Farmers, gardeners learn to build drip irrigation systems at UOG workshop
Twenty people from Guam’s agricultural and gardening community attended the University of Guam’s Drip Irrigation Workshop on Feb. 18, 2023, at the UOG Yigo Research & Education Center. The workshop was conducted through the Beginner Farmer & Rancher Development Program at the Western Pacific Tropical Research Center at UOG.
Drip irrigation, or trickle irrigation, is a type of micro-irrigation system that delivers water slowly and directly to the roots of crops as a means of conserving water and soil nutrients.
“Much less water is used, and the farmer has a lower water bill and higher yields. Drip systems are precise in delivering water to the root zone, and this leads to greater harvests,” said Dr. Robert Bevacqua, a horticulturist with the Beginning Farmer & Rancher program who led the workshop along with UOG soil scientist Dr. Mohammad Golabi and Clancy Iyekar, a chemist in the UOG Soil Lab.
With local water rates on the rise — with a 5.5% increase in October 2022 and another 5.5% increase planned for 2023 — drip irrigation is a way for farmers to cut costs.
“It is a small part of the larger effort to make Guam more sustainable and self-sufficient,” he said.
Bevacqua introduced participants to the tools and materials needed for a drip irrigation system. He said the system is appropriate for the majority of farms in Guam, as long as the water quality is free of particles that can clog the system.
In a separate lecture in the workshop, Golabi taught participants about the relationship between the water, soil, and plants — how the amount and timing of watering affects the nutrients in the soil and, subsequently, the plants’ growth rate. And in a third lecture, Iyekar demonstrated how to access weather data collected through the UOG Soil Lab and use it to determine how much and when to water crops.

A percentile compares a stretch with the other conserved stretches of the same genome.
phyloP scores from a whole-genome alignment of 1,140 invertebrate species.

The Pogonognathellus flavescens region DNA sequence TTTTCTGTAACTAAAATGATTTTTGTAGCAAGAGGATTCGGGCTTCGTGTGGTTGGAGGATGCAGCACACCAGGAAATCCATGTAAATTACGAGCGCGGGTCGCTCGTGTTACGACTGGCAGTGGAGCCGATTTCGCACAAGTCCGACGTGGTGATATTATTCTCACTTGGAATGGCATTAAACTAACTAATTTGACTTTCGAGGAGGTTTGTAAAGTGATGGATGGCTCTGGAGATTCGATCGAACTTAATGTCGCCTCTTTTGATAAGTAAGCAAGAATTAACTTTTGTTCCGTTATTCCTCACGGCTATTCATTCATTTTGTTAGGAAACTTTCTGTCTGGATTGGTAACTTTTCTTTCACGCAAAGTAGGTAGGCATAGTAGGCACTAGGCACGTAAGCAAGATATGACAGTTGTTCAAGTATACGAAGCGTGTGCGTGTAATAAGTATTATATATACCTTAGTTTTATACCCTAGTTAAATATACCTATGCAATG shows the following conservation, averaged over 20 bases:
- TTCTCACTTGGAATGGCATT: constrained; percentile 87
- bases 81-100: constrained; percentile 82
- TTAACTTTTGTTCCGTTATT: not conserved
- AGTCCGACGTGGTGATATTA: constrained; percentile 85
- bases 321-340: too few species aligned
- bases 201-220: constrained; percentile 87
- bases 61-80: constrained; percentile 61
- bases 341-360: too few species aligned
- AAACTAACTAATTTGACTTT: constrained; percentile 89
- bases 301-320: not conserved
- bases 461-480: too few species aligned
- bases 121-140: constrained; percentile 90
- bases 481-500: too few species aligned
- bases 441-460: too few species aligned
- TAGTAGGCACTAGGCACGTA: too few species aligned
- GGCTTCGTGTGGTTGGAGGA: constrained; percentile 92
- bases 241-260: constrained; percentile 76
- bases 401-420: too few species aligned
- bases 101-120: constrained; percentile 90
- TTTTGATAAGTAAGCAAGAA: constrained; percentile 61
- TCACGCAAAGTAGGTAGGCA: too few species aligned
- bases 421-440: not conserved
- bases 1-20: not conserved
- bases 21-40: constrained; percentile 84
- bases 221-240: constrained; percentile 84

“We have weather stations at our Yigo Research Station, Inarajan Research Station, and Ija Research Station,” Iyekar said. “Farmers or other interested people can use the data, such as rainfall, […] and make more informed decisions on how to water their crops and for how long, especially if they will be applying commercial fertilizer.”
A highlight of the workshop was the hands-on portion, where participants worked to connect pipes, set up drippers, and collect water to build a system themselves.
“I found it enjoyable to interact with passionate and like-minded people who want to broaden their knowledge to use at home or on their commercial farms and gardens,” said Joseph Pabunan, a workshop participant and a student majoring in agriculture at UOG. “With this newfound knowledge, I plan to set up a system at my home to make watering the plants easier instead of refilling my watering can all the time.”
Gloria Taitano, who has taken up gardening in her retirement, was another workshop attendee.
“Now I can put what I’ve learned into practice as I plan my garden setup and will try to attend as many workshops as I can,” she said.
Residents interested in building their own drip irrigation system can learn more by contacting the Western Pacific Tropical Research Center at (671) 735-2101 or email@example.com.